Thursday, 2 August 2012

Yes, it does mean IPv6

I recently made a somewhat flippant post regarding a new code of practice on net neutrality that many ISPs have signed up to.

It is clearly intended to ensure that there is fair access to all content providers via all access providers. It is to try and avoid two (or more) tier Internet services with access providers offering premium access to selected content providers, for example. The concept is good - having an open and fair access infrastructure is good for everyone and fostering development of such service and UK industry and so on.

My take on this was somewhat tangental. Basically, I assert that it means that access providers have to provide the newer version of Internet Protocol (IPv6). Clearly this was not the intent of the code of practice, as it is, by and large, technology neutral in its wording (for good reason).

However, the various people having a go at my post have made me consider it even more.

The way things work is that content (or services) are normally provided on specific IP addresses using specific low level and high level protocols. Then, the access provider, providers end users with connectivity. That connectivity allows all of the protocols in use on the Internet at large and allows access to all of the addresses on the Internet. That way the end user can access all available content. Yes, there are caveats for blocking illegal content, and so on.

The problem is that IPv6 is not yet widely deployed by consumer ISPs, and in particular not by the signatories of the code of practice as a general service to their customers.

Now, this is making a two tier internet access! To get access to the "whole Internet" you have to go to an ISP that provides IPv6 as well as IPv4, else you are not getting the whole Internet. That is likely to be more expensive. There are technical workarounds, like creating tunnels, but that could be said for any restrictions on access. If an ISP did not allow access to a particular premium content provider, then one could go via proxies or tunnel to other points on the internet to access it. If such technical workarounds are considered valid the we don't really need the code of practice for net neutrality, do we? We can expect all end users to be geeks that can hack their way around restrictions.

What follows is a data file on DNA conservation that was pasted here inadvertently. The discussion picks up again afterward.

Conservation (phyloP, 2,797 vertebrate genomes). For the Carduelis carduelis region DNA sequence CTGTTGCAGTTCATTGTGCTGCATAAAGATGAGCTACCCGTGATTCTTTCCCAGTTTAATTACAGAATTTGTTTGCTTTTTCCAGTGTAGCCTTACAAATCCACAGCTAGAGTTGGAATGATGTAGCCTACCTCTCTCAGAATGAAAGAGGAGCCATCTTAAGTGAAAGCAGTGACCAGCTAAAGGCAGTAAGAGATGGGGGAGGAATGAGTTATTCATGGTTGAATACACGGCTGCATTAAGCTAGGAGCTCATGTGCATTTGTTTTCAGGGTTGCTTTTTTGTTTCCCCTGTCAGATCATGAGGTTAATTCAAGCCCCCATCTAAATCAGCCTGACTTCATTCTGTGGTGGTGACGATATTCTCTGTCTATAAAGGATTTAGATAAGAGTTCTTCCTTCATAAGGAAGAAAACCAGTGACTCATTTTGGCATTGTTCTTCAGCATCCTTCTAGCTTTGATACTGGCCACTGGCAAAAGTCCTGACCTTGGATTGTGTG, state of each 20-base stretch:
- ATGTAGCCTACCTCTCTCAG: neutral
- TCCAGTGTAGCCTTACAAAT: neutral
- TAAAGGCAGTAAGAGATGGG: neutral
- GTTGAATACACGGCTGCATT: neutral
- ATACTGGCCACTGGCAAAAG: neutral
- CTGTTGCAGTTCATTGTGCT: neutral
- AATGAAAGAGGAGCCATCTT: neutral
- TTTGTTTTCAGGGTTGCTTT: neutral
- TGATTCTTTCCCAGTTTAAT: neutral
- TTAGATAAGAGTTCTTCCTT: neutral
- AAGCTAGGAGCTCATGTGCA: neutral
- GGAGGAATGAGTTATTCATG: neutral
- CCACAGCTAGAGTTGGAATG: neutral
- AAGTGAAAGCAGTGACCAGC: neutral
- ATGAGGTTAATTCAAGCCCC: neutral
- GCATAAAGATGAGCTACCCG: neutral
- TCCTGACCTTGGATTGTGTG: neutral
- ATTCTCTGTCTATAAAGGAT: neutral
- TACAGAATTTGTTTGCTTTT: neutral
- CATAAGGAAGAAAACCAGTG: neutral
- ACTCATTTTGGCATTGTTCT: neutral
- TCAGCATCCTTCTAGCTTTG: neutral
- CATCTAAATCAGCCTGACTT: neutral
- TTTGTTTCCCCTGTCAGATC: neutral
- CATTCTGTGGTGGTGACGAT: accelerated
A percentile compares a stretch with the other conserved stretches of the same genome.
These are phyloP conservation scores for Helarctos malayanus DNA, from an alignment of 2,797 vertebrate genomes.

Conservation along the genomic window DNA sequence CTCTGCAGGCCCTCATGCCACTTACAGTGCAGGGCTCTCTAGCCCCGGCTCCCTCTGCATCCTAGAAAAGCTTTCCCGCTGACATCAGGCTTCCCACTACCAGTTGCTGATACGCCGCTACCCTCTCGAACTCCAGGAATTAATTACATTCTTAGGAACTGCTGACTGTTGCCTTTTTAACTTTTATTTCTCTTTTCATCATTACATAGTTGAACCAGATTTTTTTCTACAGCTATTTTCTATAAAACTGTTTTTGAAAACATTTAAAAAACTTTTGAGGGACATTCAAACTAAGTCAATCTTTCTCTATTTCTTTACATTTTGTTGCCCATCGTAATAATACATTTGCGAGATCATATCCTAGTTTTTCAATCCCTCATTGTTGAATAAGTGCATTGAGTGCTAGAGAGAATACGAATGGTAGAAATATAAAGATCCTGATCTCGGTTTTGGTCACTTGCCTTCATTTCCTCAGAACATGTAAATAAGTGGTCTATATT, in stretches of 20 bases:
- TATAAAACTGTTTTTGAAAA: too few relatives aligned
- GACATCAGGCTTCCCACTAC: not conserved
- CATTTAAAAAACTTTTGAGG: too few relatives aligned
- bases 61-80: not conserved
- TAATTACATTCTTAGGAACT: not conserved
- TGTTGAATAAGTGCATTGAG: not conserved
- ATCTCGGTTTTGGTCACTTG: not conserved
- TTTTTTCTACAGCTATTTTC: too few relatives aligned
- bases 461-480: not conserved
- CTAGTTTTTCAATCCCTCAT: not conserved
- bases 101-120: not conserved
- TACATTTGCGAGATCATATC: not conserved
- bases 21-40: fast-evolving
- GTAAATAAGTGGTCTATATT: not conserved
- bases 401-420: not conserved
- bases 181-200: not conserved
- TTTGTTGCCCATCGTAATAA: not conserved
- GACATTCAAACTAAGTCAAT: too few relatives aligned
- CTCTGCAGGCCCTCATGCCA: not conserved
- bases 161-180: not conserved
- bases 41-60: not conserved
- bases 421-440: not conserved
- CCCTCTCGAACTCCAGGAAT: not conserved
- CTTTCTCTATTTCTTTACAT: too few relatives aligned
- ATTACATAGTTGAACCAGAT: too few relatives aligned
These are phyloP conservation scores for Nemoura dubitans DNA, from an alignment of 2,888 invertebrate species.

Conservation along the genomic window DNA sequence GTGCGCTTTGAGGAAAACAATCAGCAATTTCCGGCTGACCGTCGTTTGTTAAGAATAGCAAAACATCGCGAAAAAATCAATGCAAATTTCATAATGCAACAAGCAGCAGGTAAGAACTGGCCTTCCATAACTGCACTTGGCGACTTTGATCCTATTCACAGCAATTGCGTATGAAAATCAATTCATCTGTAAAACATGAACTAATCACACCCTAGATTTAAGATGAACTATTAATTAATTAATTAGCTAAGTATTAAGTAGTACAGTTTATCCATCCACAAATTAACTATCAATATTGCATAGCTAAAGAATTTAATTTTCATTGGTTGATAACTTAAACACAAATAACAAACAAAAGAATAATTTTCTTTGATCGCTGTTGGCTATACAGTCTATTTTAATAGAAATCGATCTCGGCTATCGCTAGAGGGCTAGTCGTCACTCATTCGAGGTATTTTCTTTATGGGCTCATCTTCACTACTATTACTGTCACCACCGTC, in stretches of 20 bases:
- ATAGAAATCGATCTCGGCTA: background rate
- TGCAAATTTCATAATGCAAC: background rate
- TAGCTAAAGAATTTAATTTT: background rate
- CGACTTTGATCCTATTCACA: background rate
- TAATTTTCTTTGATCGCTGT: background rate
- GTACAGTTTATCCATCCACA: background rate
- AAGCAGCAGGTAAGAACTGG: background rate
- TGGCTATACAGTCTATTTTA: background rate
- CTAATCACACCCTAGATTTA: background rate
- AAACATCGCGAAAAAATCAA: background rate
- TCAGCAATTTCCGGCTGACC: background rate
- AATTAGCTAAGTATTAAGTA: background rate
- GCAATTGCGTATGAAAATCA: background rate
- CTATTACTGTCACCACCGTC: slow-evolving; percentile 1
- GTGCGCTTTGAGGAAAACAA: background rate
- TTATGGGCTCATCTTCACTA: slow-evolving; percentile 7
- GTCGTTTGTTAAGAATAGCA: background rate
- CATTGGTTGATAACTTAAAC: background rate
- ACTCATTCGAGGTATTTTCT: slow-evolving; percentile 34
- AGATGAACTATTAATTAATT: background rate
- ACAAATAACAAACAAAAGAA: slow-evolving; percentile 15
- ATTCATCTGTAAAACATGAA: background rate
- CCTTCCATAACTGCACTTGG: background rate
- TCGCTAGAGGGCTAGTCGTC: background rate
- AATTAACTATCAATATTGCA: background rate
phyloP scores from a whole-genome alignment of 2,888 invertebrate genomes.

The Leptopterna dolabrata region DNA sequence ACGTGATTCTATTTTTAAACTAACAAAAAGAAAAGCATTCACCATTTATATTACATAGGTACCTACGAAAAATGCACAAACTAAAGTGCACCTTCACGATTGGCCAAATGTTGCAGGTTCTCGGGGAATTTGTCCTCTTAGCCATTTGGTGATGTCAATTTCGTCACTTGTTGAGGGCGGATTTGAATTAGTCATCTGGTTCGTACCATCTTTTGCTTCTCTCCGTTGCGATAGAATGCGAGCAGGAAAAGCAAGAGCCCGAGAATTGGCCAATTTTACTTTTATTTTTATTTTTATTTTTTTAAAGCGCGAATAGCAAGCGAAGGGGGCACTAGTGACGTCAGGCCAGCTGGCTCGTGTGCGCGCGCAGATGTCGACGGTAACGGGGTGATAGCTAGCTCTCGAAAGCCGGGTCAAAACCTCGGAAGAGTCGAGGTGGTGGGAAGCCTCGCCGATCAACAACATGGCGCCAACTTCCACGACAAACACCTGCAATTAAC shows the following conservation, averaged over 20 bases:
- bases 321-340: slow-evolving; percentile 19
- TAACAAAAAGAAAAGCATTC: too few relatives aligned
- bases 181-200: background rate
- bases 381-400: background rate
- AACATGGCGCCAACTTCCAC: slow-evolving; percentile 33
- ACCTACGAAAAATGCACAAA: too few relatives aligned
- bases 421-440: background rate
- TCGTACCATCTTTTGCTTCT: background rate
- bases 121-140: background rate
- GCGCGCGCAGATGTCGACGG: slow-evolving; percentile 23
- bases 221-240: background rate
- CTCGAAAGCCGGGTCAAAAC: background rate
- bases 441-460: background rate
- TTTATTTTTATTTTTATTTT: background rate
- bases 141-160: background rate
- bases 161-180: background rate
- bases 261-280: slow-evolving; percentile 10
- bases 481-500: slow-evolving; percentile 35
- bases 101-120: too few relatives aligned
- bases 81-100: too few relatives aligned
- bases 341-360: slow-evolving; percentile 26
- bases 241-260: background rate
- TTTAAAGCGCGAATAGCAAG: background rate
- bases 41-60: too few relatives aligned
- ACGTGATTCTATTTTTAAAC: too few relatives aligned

Now, this is a technical issue in some ways, but even that is not really a good argument. People are saying it is costly and time consuming to change to support IPv6. All true, and if IPv6 had not been around over 15 years it would be a valid argument. Even if ISPs had only started seriously considering IPv6 when it was first realised how soon IPv4 would be exhausted then they would have usable services by now, or at least have been ready turn on IPv6 when IPv4 did run out. The large ISPs have least excuse as they have the buying power to have made IPv6 support a mandatory part of the CPE they specified long ago.

But back to the original point. ISPs have lots of technical reasons to restrict services. If an ISP restricted traffic to only certain high level protocols (e.g. HTTP) and ports and low level protocols, then they would clearly be said not to be providing access to all content and services on the Internet, as their restrictions would stop many working. It used to be common for ISPs to operate web proxies, so one could see how an ISP might ague that such restrictions are just a technical issue too.

To me, it is hard to see that failing to allow access to IPv6 is not just the same. After all, an ISP that only offered IPv6 would not be expected to claim they provide access the the whole Internet as there are sites that choose to only be accessible via IPv4. It is therefore exactly the same argument for an ISP that only offers IPv4 as there are sites that can only be accessed via IPv6.

Basically, signing this code of practice when they do not offer IPv6 was quite simply dishonest. In my opinion. Sorry guys - I know a lot of you, and work with you, but really? Don't say you will allow access to the Internet and then not provide it.

The good news is that, having signed this agreement, everyone can now put quite legitimate pressure on these ISPs to do what they agreed to do. Good luck with that, and please don't try to wind them up just for the hell of it, no matter how much fun that is, it is not really very fair :-)

Update: I am pondering setting up a brand that is offering only IPv6 connectivity. I really expect almost nobody to buy it as not very useful. But I will then have that brand sign the CoP I think.

2 comments:

  1. "...and please don't try to wind them up just for the hell of it, no matter how much fun that is, it is not really very fair..."

    Right up until the ISPs signed a document which stated that they were offering something they are quite obviously not, I would have agreed with you.

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  2. With regards to the IPv6 only ISP.... If you are able to use the 6464 DNS's, then that might be less of a problem. my home system already points to that DNS and doesn't have an IPv4 address, it does mess some things up, but generally it works :)

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